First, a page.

So now we're in a crisis. Now we know that there's at least one basestar out there, their baseship out there. The Cylons are around Kobol. We've gotta get our people out of there, what do we do? And again, this- the conflict between Laura and Adama is not over, Laura wants to use the Raider to get back to Caprica, Adama sees it as simply a military asset. But she knows- what I thinks is interesting is that she knows better than to suggest that- she doesn't bring the argument up again, she knows it's hopeless, she's not changing Adama's mind. But she's already on to her next theory, which involves this young lady here.
One of the things that I always liked was the notion that as soon as Starbuck became a woman it changed the dynamic here. That there was always going to be some kind of tension between him and her, because he's a man and she's a woman. And that that was the fundamental reason why to change her to a woman, it made this relationship more interesting. They're comrades-in-arms, they're friends. Are they ever going to be anything more than that? Maybe, maybe not. But it's complicated by the fact of where they are, and that first and foremost they're pilots fighting in a war, and they have to try and keep the personal and professional in separate categories in their minds. And that to me makes it more complicated, and I think it's always going to be complicated. When you put men and women into these situations, when you ask them to serve side by side, in a police station, a fire house, an aircraft carrier, lives are at stake, there are professional duties that must be carried out, there's hierarchies, there's chains of command. It becomes complicated, and none of the answers are so easy, and I think that's an interesting place to set drama. Because when the answers aren't easy, that's great, that's what you want, you want to play all those beats.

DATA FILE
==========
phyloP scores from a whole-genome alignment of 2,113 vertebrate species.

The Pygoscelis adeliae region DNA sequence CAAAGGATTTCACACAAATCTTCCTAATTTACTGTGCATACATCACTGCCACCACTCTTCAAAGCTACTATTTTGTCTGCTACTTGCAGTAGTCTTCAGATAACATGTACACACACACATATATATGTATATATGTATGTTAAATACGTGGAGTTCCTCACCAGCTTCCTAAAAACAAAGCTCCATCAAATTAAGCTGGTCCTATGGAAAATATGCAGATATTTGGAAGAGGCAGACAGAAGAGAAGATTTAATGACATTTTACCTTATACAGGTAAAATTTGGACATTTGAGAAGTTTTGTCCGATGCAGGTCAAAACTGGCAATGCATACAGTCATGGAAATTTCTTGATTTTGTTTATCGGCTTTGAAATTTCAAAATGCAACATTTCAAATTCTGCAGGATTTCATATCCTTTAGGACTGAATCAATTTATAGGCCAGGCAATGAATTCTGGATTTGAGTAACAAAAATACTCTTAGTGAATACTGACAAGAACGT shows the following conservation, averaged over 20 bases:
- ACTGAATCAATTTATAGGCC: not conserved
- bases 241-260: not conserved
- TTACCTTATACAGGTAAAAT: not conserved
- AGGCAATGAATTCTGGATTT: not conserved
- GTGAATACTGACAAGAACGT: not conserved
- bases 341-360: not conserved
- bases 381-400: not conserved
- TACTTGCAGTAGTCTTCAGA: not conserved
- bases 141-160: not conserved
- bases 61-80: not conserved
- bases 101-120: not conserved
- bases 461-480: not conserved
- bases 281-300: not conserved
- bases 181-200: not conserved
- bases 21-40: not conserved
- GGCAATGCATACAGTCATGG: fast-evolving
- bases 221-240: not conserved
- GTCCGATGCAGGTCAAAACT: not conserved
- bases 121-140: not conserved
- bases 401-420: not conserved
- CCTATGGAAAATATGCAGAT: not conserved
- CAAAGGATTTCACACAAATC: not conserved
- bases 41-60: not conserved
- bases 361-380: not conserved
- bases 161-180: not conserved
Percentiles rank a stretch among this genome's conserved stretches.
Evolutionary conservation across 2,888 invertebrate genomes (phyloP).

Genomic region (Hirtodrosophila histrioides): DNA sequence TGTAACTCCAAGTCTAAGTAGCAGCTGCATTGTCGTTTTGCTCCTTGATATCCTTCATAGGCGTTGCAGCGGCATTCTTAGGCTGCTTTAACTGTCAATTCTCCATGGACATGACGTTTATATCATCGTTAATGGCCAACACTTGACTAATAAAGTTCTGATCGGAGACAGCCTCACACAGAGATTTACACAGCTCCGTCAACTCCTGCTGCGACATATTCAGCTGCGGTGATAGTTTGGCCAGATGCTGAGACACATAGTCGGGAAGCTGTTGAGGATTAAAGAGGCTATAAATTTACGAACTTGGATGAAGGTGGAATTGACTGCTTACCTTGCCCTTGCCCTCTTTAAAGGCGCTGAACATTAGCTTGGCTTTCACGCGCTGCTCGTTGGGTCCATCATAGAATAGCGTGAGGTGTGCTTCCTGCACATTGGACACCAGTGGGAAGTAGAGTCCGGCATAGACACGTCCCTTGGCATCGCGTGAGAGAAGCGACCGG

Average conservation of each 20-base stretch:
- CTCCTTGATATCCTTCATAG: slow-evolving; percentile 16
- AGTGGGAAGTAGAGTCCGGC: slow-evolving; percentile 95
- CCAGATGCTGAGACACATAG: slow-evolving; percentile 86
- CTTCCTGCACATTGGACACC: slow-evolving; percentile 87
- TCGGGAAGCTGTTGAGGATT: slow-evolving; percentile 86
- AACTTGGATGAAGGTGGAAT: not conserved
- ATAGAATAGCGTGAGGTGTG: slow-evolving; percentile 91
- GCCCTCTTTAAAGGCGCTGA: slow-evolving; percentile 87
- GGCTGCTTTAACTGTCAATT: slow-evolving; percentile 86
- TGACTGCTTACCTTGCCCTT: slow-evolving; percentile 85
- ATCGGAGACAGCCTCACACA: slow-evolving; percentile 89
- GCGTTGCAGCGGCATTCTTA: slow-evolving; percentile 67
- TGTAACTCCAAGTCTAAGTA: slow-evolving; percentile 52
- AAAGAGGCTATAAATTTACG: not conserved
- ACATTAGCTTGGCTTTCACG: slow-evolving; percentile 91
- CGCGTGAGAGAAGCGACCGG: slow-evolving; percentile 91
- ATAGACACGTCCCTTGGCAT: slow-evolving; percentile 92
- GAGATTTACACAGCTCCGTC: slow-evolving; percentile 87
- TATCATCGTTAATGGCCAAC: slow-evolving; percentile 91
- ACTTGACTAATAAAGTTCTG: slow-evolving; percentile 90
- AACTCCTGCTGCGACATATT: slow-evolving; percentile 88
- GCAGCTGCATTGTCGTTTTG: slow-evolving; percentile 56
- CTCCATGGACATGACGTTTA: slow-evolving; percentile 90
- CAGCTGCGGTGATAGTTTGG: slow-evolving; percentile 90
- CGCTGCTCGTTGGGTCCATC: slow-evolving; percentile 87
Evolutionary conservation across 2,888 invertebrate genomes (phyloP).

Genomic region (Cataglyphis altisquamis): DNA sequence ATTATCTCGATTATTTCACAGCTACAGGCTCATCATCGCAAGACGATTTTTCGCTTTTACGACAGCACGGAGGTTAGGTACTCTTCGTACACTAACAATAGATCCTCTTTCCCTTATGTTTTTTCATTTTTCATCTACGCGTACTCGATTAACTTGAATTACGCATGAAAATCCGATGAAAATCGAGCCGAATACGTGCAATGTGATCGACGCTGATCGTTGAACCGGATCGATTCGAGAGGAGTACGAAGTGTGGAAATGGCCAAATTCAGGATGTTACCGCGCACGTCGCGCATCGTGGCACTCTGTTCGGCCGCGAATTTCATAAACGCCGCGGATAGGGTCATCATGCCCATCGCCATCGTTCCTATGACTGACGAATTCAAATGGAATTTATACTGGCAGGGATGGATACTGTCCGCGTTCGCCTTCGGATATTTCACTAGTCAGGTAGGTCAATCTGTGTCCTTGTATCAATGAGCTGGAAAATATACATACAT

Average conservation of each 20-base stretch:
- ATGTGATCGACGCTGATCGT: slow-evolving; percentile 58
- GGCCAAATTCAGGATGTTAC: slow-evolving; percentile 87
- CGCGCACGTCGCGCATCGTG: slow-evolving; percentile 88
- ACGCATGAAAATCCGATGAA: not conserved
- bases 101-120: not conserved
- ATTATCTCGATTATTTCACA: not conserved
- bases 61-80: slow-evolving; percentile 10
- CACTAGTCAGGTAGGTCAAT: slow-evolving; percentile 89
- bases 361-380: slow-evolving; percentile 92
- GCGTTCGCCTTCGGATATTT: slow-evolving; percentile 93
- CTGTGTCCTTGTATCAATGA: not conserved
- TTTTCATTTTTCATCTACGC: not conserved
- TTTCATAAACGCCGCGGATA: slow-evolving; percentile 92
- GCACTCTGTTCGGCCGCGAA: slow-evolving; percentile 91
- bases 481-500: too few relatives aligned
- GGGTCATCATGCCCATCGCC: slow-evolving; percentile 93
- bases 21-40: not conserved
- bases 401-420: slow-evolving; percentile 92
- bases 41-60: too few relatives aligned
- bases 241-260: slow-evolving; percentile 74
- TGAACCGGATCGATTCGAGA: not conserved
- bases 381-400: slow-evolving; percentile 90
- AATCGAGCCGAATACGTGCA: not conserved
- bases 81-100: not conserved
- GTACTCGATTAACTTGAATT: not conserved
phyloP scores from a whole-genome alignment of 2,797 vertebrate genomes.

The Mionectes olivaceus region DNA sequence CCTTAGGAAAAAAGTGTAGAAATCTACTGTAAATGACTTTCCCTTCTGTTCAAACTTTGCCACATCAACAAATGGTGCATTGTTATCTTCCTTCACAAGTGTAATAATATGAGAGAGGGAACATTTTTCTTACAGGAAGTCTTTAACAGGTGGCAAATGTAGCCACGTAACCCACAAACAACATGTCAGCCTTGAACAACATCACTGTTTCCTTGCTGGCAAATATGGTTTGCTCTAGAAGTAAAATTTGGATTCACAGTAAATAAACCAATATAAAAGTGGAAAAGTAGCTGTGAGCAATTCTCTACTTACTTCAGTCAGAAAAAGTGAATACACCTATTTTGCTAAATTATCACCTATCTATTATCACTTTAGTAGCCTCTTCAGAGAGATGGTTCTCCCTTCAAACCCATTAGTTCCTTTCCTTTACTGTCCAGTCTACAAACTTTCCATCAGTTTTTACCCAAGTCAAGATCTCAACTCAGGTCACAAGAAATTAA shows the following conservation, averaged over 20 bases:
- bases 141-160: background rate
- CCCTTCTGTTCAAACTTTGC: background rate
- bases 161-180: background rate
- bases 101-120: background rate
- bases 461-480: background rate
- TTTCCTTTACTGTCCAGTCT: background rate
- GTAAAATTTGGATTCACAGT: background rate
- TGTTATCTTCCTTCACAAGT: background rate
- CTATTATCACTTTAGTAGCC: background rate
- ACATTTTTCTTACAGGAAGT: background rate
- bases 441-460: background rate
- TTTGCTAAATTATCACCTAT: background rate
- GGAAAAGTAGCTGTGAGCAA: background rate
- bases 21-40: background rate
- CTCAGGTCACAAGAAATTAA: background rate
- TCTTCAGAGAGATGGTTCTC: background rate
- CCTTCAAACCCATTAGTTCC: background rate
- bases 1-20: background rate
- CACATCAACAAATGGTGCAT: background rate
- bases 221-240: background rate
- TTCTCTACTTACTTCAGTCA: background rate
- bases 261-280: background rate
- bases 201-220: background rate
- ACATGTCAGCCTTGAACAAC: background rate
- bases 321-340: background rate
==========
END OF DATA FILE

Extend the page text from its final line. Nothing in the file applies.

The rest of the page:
This is key because it's important to understand the stakes of what's going on. That Laura is not taking this decision lightly, what she's about to do. I think in the script these were longer, this was a longer scene. I think a lot of times you'll find as a writer that you tend to over-explain things, or you tend to try to over-write things, 'cos you're trying to make sure that the people who read it understand all the intentions. And sometimes I do that intentionally, sometimes I will intentionally over-write a scene and over-explain something to get the idea in the reader's mind. When I say the reader, I mean everybody: the director, the actors, the studio, the network, etc. Over-write the scene, explain too many things, so that everybody gets the intention, everybody’s clear, so that you don't get the "I'm confused" note, which is one of the most deadly notes you get. "It's confusing, I didn't get it." - let them get it, then you can pare back from there, and you can whittle down to the more core components. And less is more; you can get away with saying far less than you think you can, nine times out of ten. Usually you'll find that there's a lot of excess stuff in scenes, a lot of ideas tend to- sometimes are repeated within the scenes, and sometimes just a look from a character will say it all. But it's important, at least in my experience, that the read, the initial read of somebody when they first get the draft, that they understand the intention of all these things. And then later you can cut it out and say it with looks and do it with less dialogue, and pare the scene back, either on the stage or in the editing room, and get it down to its true fighting weight for the audience. 'Cos the audience has the benefit of watching it happen, and seeing it visually, and the reader just has the words on the page. And a lot of the time the readers get caught up in- if you have too much prose, too much description describing "and Laura's thinking that, and she looks off to the left, and Starbuck takes a sigh and rolls her eyes, and fiddles with the thing" they can't- the reader gets kinda bored, and jumps on to the next paragraph. And it's not uncommon for people who read your scripts to really skim the description, and really skim a lot of things, and just read the dialogue and keep going. Which is fine, but it means that sometimes you have to put more into dialogue than is truly necessary, because you'll have said something in a paragraph of description that they didn't even read, and they just read the dialogue, and then they were confused because they didn't understand it. So you write it all in the dialogue so that they go "Oh", and then you usually get the note "Well, you know, I think this scene's a little too talky, and this scene could be shorter, and you could probably cut a half page outta this," and you go "Yeah, I think I can do that," because that was your intention from the get-go.